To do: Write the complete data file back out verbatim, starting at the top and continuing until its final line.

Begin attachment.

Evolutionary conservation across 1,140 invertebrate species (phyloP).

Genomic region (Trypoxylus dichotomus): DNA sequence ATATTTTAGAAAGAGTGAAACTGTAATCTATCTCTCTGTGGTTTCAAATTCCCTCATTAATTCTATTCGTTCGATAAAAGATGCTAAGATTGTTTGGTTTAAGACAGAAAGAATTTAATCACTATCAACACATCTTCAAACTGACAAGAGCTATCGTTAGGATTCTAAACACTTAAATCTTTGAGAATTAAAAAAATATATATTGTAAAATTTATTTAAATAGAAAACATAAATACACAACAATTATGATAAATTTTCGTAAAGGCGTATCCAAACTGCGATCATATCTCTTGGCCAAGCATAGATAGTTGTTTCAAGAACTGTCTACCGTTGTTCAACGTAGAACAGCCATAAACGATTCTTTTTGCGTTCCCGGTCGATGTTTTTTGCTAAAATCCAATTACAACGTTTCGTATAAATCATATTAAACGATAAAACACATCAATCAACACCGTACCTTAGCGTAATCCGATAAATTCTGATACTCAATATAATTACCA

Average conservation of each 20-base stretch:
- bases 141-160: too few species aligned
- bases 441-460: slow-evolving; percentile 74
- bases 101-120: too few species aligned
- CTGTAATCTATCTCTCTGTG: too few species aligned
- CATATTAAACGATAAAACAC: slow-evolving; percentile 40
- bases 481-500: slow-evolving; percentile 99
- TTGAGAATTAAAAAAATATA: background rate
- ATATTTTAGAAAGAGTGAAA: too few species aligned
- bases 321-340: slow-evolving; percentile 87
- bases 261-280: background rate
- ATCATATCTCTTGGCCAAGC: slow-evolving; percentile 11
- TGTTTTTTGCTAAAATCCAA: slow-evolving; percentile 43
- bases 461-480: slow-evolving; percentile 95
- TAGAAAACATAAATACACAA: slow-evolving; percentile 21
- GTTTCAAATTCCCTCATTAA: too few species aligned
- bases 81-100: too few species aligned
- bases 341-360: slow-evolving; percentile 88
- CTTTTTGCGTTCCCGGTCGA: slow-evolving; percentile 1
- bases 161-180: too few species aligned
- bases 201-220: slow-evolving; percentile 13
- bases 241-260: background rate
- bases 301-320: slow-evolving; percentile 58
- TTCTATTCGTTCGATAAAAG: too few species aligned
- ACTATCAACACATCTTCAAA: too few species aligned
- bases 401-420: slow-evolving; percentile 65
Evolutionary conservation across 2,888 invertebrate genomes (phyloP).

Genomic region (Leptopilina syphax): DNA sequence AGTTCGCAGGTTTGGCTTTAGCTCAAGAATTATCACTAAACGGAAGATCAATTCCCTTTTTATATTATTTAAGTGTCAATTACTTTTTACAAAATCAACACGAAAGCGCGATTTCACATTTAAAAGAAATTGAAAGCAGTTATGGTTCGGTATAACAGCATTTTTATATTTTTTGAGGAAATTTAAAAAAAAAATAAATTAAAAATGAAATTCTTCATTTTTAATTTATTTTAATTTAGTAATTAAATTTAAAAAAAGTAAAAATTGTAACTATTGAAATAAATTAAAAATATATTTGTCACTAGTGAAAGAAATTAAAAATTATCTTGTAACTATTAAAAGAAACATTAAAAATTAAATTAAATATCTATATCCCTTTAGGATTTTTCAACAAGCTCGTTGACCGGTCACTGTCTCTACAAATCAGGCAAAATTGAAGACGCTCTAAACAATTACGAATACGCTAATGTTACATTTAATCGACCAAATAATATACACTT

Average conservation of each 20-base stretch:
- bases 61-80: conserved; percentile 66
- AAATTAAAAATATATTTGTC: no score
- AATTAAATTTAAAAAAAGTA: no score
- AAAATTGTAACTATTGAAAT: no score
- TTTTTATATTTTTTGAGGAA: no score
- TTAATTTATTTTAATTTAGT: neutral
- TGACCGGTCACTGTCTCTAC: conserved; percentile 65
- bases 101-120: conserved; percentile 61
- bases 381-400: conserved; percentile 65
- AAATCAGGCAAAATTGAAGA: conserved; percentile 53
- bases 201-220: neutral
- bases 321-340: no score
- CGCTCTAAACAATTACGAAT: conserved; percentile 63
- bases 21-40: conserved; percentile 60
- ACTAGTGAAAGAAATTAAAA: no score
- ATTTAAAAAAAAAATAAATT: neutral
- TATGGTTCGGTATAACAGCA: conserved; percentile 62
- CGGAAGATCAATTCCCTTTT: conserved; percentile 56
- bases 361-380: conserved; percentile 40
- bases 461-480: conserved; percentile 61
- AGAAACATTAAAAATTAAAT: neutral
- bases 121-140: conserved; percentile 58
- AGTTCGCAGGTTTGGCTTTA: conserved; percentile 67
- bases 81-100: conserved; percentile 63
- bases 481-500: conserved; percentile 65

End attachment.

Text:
Evolutionary conservation across 1,140 invertebrate species (phyloP).

Genomic region (Trypoxylus dichotomus): DNA sequence ATATTTTAGAAAGAGTGAAACTGTAATCTATCTCTCTGTGGTTTCAAATTCCCTCATTAATTCTATTCGTTCGATAAAAGATGCTAAGATTGTTTGGTTTAAGACAGAAAGAATTTAATCACTATCAACACATCTTCAAACTGACAAGAGCTATCGTTAGGATTCTAAACACTTAAATCTTTGAGAATTAAAAAAATATATATTGTAAAATTTATTTAAATAGAAAACATAAATACACAACAATTATGATAAATTTTCGTAAAGGCGTATCCAAACTGCGATCATATCTCTTGGCCAAGCATAGATAGTTGTTTCAAGAACTGTCTACCGTTGTTCAACGTAGAACAGCCATAAACGATTCTTTTTGCGTTCCCGGTCGATGTTTTTTGCTAAAATCCAATTACAACGTTTCGTATAAATCATATTAAACGATAAAACACATCAATCAACACCGTACCTTAGCGTAATCCGATAAATTCTGATACTCAATATAATTACCA

Average conservation of each 20-base stretch:
- bases 141-160: too few species aligned
- bases 441-460: slow-evolving; percentile 74
- bases 101-120: too few species aligned
- CTGTAATCTATCTCTCTGTG: too few species aligned
- CATATTAAACGATAAAACAC: slow-evolving; percentile 40
- bases 481-500: slow-evolving; percentile 99
- TTGAGAATTAAAAAAATATA: background rate
- ATATTTTAGAAAGAGTGAAA: too few species aligned
- bases 321-340: slow-evolving; percentile 87
- bases 261-280: background rate
- ATCATATCTCTTGGCCAAGC: slow-evolving; percentile 11
- TGTTTTTTGCTAAAATCCAA: slow-evolving; percentile 43
- bases 461-480: slow-evolving; percentile 95
- TAGAAAACATAAATACACAA: slow-evolving; percentile 21
- GTTTCAAATTCCCTCATTAA: too few species aligned
- bases 81-100: too few species aligned
- bases 341-360: slow-evolving; percentile 88
- CTTTTTGCGTTCCCGGTCGA: slow-evolving; percentile 1
- bases 161-180: too few species aligned
- bases 201-220: slow-evolving; percentile 13
- bases 241-260: background rate
- bases 301-320: slow-evolving; percentile 58
- TTCTATTCGTTCGATAAAAG: too few species aligned
- ACTATCAACACATCTTCAAA: too few species aligned
- bases 401-420: slow-evolving; percentile 65
Evolutionary conservation across 2,888 invertebrate genomes (phyloP).

Genomic region (Leptopilina syphax): DNA sequence AGTTCGCAGGTTTGGCTTTAGCTCAAGAATTATCACTAAACGGAAGATCAATTCCCTTTTTATATTATTTAAGTGTCAATTACTTTTTACAAAATCAACACGAAAGCGCGATTTCACATTTAAAAGAAATTGAAAGCAGTTATGGTTCGGTATAACAGCATTTTTATATTTTTTGAGGAAATTTAAAAAAAAAATAAATTAAAAATGAAATTCTTCATTTTTAATTTATTTTAATTTAGTAATTAAATTTAAAAAAAGTAAAAATTGTAACTATTGAAATAAATTAAAAATATATTTGTCACTAGTGAAAGAAATTAAAAATTATCTTGTAACTATTAAAAGAAACATTAAAAATTAAATTAAATATCTATATCCCTTTAGGATTTTTCAACAAGCTCGTTGACCGGTCACTGTCTCTACAAATCAGGCAAAATTGAAGACGCTCTAAACAATTACGAATACGCTAATGTTACATTTAATCGACCAAATAATATACACTT

Average conservation of each 20-base stretch:
- bases 61-80: conserved; percentile 66
- AAATTAAAAATATATTTGTC: no score
- AATTAAATTTAAAAAAAGTA: no score
- AAAATTGTAACTATTGAAAT: no score
- TTTTTATATTTTTTGAGGAA: no score
- TTAATTTATTTTAATTTAGT: neutral
- TGACCGGTCACTGTCTCTAC: conserved; percentile 65
- bases 101-120: conserved; percentile 61
- bases 381-400: conserved; percentile 65
- AAATCAGGCAAAATTGAAGA: conserved; percentile 53
- bases 201-220: neutral
- bases 321-340: no score
- CGCTCTAAACAATTACGAAT: conserved; percentile 63
- bases 21-40: conserved; percentile 60
- ACTAGTGAAAGAAATTAAAA: no score
- ATTTAAAAAAAAAATAAATT: neutral
- TATGGTTCGGTATAACAGCA: conserved; percentile 62
- CGGAAGATCAATTCCCTTTT: conserved; percentile 56
- bases 361-380: conserved; percentile 40
- bases 461-480: conserved; percentile 61
- AGAAACATTAAAAATTAAAT: neutral
- bases 121-140: conserved; percentile 58
- AGTTCGCAGGTTTGGCTTTA: conserved; percentile 67
- bases 81-100: conserved; percentile 63
- bases 481-500: conserved; percentile 65